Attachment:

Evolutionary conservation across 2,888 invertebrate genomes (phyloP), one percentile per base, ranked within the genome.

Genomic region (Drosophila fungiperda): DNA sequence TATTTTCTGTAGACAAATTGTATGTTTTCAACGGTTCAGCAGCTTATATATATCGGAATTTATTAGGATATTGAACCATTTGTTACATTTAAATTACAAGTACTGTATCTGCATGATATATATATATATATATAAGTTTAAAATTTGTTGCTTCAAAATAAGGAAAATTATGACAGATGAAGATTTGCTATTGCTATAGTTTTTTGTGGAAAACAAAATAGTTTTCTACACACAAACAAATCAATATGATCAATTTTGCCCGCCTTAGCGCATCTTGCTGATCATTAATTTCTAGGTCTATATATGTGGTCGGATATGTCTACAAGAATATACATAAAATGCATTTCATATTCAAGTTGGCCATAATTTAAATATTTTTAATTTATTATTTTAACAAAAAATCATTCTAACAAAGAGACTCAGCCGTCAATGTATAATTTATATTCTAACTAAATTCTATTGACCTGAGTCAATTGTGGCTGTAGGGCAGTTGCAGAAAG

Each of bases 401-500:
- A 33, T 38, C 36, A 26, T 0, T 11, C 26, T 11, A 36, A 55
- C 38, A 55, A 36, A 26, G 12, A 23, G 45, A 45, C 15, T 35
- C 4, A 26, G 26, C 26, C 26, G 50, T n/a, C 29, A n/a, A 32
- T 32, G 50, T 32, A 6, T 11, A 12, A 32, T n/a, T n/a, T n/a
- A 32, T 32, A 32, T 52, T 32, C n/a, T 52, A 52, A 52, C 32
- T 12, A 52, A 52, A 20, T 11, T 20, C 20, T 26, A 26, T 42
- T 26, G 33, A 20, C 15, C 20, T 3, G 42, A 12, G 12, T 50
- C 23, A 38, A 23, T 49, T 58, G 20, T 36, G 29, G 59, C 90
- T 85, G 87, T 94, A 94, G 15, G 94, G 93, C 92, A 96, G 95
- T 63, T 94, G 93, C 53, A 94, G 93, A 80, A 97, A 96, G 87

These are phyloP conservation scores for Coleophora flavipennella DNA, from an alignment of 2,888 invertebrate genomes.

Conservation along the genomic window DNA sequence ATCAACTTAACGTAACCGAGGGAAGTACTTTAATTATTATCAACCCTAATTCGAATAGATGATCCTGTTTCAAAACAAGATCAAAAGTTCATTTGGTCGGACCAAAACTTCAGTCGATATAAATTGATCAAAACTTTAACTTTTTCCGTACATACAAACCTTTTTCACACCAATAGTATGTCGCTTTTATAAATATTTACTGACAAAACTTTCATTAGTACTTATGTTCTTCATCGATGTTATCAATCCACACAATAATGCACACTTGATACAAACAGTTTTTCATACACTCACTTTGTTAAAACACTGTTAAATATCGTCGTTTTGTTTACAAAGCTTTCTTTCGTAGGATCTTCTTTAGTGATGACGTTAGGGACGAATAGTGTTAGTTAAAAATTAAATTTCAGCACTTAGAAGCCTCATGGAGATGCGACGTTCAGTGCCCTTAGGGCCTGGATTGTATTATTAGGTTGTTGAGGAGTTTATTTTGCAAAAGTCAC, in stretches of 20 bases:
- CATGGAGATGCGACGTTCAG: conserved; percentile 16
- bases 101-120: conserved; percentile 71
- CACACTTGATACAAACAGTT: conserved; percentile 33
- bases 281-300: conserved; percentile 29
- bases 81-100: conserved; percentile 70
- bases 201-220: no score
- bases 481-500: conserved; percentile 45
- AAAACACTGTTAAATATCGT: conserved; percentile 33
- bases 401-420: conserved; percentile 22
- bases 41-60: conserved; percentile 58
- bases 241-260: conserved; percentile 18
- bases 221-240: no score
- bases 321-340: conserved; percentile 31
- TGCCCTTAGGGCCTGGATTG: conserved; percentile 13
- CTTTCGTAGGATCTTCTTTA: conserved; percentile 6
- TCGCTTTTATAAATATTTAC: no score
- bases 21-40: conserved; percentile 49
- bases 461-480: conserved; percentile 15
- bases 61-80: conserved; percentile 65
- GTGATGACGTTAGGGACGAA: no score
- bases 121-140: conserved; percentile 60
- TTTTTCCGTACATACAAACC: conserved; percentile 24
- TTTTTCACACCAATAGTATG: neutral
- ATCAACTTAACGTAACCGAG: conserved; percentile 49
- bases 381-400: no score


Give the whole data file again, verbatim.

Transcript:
Evolutionary conservation across 2,888 invertebrate genomes (phyloP), one percentile per base, ranked within the genome.

Genomic region (Drosophila fungiperda): DNA sequence TATTTTCTGTAGACAAATTGTATGTTTTCAACGGTTCAGCAGCTTATATATATCGGAATTTATTAGGATATTGAACCATTTGTTACATTTAAATTACAAGTACTGTATCTGCATGATATATATATATATATATAAGTTTAAAATTTGTTGCTTCAAAATAAGGAAAATTATGACAGATGAAGATTTGCTATTGCTATAGTTTTTTGTGGAAAACAAAATAGTTTTCTACACACAAACAAATCAATATGATCAATTTTGCCCGCCTTAGCGCATCTTGCTGATCATTAATTTCTAGGTCTATATATGTGGTCGGATATGTCTACAAGAATATACATAAAATGCATTTCATATTCAAGTTGGCCATAATTTAAATATTTTTAATTTATTATTTTAACAAAAAATCATTCTAACAAAGAGACTCAGCCGTCAATGTATAATTTATATTCTAACTAAATTCTATTGACCTGAGTCAATTGTGGCTGTAGGGCAGTTGCAGAAAG

Each of bases 401-500:
- A 33, T 38, C 36, A 26, T 0, T 11, C 26, T 11, A 36, A 55
- C 38, A 55, A 36, A 26, G 12, A 23, G 45, A 45, C 15, T 35
- C 4, A 26, G 26, C 26, C 26, G 50, T n/a, C 29, A n/a, A 32
- T 32, G 50, T 32, A 6, T 11, A 12, A 32, T n/a, T n/a, T n/a
- A 32, T 32, A 32, T 52, T 32, C n/a, T 52, A 52, A 52, C 32
- T 12, A 52, A 52, A 20, T 11, T 20, C 20, T 26, A 26, T 42
- T 26, G 33, A 20, C 15, C 20, T 3, G 42, A 12, G 12, T 50
- C 23, A 38, A 23, T 49, T 58, G 20, T 36, G 29, G 59, C 90
- T 85, G 87, T 94, A 94, G 15, G 94, G 93, C 92, A 96, G 95
- T 63, T 94, G 93, C 53, A 94, G 93, A 80, A 97, A 96, G 87

These are phyloP conservation scores for Coleophora flavipennella DNA, from an alignment of 2,888 invertebrate genomes.

Conservation along the genomic window DNA sequence ATCAACTTAACGTAACCGAGGGAAGTACTTTAATTATTATCAACCCTAATTCGAATAGATGATCCTGTTTCAAAACAAGATCAAAAGTTCATTTGGTCGGACCAAAACTTCAGTCGATATAAATTGATCAAAACTTTAACTTTTTCCGTACATACAAACCTTTTTCACACCAATAGTATGTCGCTTTTATAAATATTTACTGACAAAACTTTCATTAGTACTTATGTTCTTCATCGATGTTATCAATCCACACAATAATGCACACTTGATACAAACAGTTTTTCATACACTCACTTTGTTAAAACACTGTTAAATATCGTCGTTTTGTTTACAAAGCTTTCTTTCGTAGGATCTTCTTTAGTGATGACGTTAGGGACGAATAGTGTTAGTTAAAAATTAAATTTCAGCACTTAGAAGCCTCATGGAGATGCGACGTTCAGTGCCCTTAGGGCCTGGATTGTATTATTAGGTTGTTGAGGAGTTTATTTTGCAAAAGTCAC, in stretches of 20 bases:
- CATGGAGATGCGACGTTCAG: conserved; percentile 16
- bases 101-120: conserved; percentile 71
- CACACTTGATACAAACAGTT: conserved; percentile 33
- bases 281-300: conserved; percentile 29
- bases 81-100: conserved; percentile 70
- bases 201-220: no score
- bases 481-500: conserved; percentile 45
- AAAACACTGTTAAATATCGT: conserved; percentile 33
- bases 401-420: conserved; percentile 22
- bases 41-60: conserved; percentile 58
- bases 241-260: conserved; percentile 18
- bases 221-240: no score
- bases 321-340: conserved; percentile 31
- TGCCCTTAGGGCCTGGATTG: conserved; percentile 13
- CTTTCGTAGGATCTTCTTTA: conserved; percentile 6
- TCGCTTTTATAAATATTTAC: no score
- bases 21-40: conserved; percentile 49
- bases 461-480: conserved; percentile 15
- bases 61-80: conserved; percentile 65
- GTGATGACGTTAGGGACGAA: no score
- bases 121-140: conserved; percentile 60
- TTTTTCCGTACATACAAACC: conserved; percentile 24
- TTTTTCACACCAATAGTATG: neutral
- ATCAACTTAACGTAACCGAG: conserved; percentile 49
- bases 381-400: no score